To Warfield “Satan bound and then loosed again is a present experience concurrently progressing.”[v] In other words Satan is only bound in his power to the Church, but is still loosed on the world today with developing consequences. But that makes no sense, since the Church is still in the world. Observing the state of the earthly church I find it difficult to agree that the Church is free from satanic sway.
L. Dabney also a postmillennial, reformed theologian was once “asked by a former student whether a certain interpretation of prophecy were correct, he [Dabney] replied, ‘Probably you are right I have never looked into the subject.’”[vi]
This cavalier attitude is not only unwarranted, but dangerous. Indeed almost one-half of the Bible is prophetic. At the very beginning of the book of Revelation God declares “Blessed is he who reads and those who hear the words of the prophecy, and heed the things which are written in it; for the time is near” (1:3).
In general postmillennialists are in agreement with amillennialists that there is no literal thousand year reign. It will be by the preaching of the gospel that the kingdom of God will be brought in.
God will increase the world’s morality and spiritually into the “golden age of the millennium.” In other words the world is getting better through these efforts.
The problem here is both amillennialists and postmillennialists incorporate a double standard in interpreting scripture. They use a literal interpretation of scriptures in most of the scriptures and yet they pick and choose certain prophetic sections interpreting them by spiritualizing or allegorizing them.
Clearly this is problematic. For if I am going to interpret Revelation allegorically, why not Genesis. If the millennium is not actually a 1,000 year period as stated in the Bible then why not declare that the bodily resurrection of Christ didn’t occur; it was merely a metaphor for man rising above his circumstances?
Additionally the advocates of replacement theology (supercessionism) argue that the promised seed of Abraham must be understood to be the true Church which has become the spiritual Israel.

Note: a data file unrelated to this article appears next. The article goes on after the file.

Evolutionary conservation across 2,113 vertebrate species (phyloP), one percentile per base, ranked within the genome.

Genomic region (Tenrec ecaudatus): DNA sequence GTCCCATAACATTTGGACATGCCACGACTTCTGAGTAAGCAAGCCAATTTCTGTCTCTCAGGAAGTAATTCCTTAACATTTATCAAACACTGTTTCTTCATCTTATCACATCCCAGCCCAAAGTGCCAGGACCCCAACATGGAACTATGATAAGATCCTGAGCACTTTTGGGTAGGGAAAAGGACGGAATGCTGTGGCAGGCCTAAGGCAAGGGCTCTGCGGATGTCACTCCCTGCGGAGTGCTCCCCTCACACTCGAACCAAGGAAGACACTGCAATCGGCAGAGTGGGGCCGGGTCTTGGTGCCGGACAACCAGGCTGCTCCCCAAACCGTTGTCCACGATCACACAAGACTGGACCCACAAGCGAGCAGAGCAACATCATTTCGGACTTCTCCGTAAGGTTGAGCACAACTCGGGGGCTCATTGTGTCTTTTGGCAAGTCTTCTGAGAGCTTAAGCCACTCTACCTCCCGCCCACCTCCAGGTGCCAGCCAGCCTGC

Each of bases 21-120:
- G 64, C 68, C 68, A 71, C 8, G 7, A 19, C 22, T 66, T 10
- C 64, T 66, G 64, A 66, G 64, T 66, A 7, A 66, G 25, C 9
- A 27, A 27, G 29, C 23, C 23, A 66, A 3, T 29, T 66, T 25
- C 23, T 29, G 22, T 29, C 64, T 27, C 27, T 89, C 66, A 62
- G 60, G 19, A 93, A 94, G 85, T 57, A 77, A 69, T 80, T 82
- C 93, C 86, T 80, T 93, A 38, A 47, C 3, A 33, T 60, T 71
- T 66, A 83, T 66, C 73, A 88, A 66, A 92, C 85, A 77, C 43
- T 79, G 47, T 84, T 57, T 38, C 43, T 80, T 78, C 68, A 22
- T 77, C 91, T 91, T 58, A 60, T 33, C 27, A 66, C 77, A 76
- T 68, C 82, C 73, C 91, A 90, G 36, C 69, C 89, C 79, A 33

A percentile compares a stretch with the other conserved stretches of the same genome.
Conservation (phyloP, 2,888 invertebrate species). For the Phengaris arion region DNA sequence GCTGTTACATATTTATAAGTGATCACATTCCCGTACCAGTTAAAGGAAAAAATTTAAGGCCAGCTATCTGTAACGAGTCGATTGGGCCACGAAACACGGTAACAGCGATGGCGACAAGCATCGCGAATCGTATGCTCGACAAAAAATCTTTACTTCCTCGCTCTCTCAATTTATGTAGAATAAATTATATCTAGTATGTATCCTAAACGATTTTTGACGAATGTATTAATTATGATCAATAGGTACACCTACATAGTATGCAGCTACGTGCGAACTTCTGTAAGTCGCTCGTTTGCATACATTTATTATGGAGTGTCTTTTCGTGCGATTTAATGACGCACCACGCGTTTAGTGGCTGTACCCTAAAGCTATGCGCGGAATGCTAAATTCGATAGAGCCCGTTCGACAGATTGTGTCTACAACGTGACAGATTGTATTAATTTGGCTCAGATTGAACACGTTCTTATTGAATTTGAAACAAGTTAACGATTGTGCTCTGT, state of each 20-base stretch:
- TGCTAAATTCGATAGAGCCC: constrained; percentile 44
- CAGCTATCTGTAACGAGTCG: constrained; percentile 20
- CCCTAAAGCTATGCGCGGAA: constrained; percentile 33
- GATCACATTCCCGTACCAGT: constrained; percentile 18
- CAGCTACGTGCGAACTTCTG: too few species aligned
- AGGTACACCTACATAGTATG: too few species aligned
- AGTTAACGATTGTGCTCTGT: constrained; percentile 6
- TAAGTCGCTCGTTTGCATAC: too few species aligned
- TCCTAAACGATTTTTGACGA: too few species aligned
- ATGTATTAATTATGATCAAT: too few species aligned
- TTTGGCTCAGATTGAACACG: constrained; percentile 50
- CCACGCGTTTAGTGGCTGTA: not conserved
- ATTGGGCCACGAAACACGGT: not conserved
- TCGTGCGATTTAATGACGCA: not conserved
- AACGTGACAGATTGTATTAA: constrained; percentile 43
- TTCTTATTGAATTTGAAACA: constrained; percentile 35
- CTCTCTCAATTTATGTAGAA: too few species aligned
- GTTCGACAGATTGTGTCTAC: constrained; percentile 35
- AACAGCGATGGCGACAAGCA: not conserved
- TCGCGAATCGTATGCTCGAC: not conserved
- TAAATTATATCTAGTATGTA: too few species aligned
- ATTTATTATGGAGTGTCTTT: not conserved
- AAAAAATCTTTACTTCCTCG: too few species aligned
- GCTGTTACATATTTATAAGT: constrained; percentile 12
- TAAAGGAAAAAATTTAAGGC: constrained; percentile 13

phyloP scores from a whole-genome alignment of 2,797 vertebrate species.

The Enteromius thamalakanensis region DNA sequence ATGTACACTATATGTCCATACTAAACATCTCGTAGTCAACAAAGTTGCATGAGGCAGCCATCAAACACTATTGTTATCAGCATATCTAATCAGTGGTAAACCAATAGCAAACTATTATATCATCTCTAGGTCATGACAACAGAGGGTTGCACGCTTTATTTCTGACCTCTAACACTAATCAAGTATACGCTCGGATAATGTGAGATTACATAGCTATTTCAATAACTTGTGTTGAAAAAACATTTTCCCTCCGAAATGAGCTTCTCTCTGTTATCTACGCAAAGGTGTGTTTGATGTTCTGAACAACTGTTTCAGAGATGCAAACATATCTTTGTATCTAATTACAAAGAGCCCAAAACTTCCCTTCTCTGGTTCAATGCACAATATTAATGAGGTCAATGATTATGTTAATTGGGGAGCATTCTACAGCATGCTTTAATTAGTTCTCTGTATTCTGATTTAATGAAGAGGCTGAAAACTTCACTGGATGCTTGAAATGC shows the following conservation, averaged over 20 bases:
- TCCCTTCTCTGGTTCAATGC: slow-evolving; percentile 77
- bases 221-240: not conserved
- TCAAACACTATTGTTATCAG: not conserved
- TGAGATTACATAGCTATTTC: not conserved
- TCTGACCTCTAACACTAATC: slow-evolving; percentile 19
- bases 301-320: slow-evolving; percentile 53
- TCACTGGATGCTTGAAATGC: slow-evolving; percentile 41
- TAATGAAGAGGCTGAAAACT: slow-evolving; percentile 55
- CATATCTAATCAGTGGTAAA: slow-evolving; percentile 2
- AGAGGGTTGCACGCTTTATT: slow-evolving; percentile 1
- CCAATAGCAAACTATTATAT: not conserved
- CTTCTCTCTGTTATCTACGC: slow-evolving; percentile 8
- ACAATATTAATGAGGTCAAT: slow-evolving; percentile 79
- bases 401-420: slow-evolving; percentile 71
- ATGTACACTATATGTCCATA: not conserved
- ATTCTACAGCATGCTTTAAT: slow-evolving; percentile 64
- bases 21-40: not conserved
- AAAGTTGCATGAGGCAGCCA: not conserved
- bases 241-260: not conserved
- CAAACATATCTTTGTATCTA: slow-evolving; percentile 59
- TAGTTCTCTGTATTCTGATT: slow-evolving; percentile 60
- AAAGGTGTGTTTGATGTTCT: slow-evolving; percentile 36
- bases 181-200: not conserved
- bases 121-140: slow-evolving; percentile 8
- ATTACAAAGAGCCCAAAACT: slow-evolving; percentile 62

Lewis Johnson points out erroneously that “[S]ince the church is the seed of Abraham and Israel is the seed of Abraham, the two entities, the church and Israel, are the same. The result is a textbook example of the fallacy of the undistributed middle.”[vii]
Couldn’t God have two different programs at work?
To be Continued in End Time Brief II The End IS Coming!
 Warfield’s exegesis, really eisegesis, of the events in Revelation 20 is distorted.
 One paying the slightest attention to global current events could not claim that the world is getting better. Take note of 1) the rise of Islam’s imperialism, 2) the state of affairs in America and her polity, 3) the lack of solid biblical preaching, and 4) the theological, doctrinal, and moral apostasy of the Church to understand this cannot be the case. Indeed the scriptures tell us that this is what will happen in the end times (cf. 1 Tim.4:1-2; 2 Tim.3:1-8; 4:3-4; 2 Thess. 2:3; et al.).
In this example, distribution is marked in boldface: 1) All Z is B; 2) All x is B; 3) Therefore, all x is Z.
B is the common term between the two premises (the middle term) but is never distributed, so this syllogism is invalid. The fact that all Z is B,” but this is irrelevant to the conclusion.
[i] Paul N. Benware, Understanding End Times Prophecy (Chicago, Moody Publishers, 2006), 92.
[ii] Ibid., 123.
[iii] Charles Hodge, Systematic Theology III (Peabody, MA: Hendrickson Publishers, 2008), 790.
[iv] Benjamin Breckinridge Warfield, The Princeton Theological Review, v. 2, 1904, pp. 599-617.
[v] Lewis Sperry Chafer, Systematic Theology vol. 4, “Eschatology”(Grand Rapids: Kregel Publications, 1976), 256
[vii] S. Lewis Johnson, Jr. “Paul and ‘The Israel of God’: An Exegetical and Eschatological Case‐Study.” Mishkan, 6&7, 1987, pp. 59.